In the process of trying to widen the audience of the Kingdom Under Fire series with Circle of Doom, developer Blueside has made some critical mistakes. Rather than feeling like a natural extension of the series, Circle of Doom comes across as a one-off in the series that has little to do with the other games besides a a shared title and characters. The time was not taken to flesh out a proper plot and, coupled with the very basic no-combo combat system, makes Circle of Doom a hard pill to swallow for anyone that is not a dungeon-crawler fanatic. If you can sucker some friends into getting it too, however, it's actually not a horrible time to be had. With a little extra time, this could have been up there with Marvel Ultimate Alliance as another great Action-RPG for the 360. Instead, it comes off as a mundane and mediocre experience best left only to the hardcore.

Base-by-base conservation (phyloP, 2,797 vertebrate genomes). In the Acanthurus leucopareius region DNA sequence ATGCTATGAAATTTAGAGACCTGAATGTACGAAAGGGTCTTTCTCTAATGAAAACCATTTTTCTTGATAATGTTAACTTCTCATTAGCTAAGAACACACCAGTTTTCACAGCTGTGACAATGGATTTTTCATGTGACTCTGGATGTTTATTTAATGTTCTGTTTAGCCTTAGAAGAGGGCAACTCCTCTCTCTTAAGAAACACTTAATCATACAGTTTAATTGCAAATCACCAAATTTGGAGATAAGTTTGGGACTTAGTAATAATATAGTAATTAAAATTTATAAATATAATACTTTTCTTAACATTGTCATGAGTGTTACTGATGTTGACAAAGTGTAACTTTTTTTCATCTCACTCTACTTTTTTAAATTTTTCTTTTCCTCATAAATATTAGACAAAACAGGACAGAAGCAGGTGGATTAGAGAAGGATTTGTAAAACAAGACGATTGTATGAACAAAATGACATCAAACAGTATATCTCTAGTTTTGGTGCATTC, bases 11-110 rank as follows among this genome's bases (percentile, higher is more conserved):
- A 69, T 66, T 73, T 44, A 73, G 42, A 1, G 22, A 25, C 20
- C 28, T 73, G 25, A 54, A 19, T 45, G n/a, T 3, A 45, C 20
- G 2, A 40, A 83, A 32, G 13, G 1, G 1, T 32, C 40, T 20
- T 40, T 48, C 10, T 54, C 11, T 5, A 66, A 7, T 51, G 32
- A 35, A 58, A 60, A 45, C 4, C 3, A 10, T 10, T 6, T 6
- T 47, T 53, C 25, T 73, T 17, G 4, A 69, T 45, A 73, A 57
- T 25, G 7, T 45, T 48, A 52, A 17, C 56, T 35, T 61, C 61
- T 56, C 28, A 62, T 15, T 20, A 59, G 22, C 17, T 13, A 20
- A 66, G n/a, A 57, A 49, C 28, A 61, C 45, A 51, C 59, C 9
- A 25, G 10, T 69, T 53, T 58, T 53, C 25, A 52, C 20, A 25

The voice acting all around is sub-par. The dialog is delivered in flat, monotone voices by most characters while others are too over the top with their accents and delivery. No happy medium is ever reached. The music is pretty much just there most of the time. It doesn't hinder and doesn't help. It just exists.
For a game that regularly has 30-40 characters on screen, the level of detail of both the enemies and heroes is quite impressive. The environments look great with some fabulous art direction. That said, the level of repetition within the regions really brings the score down.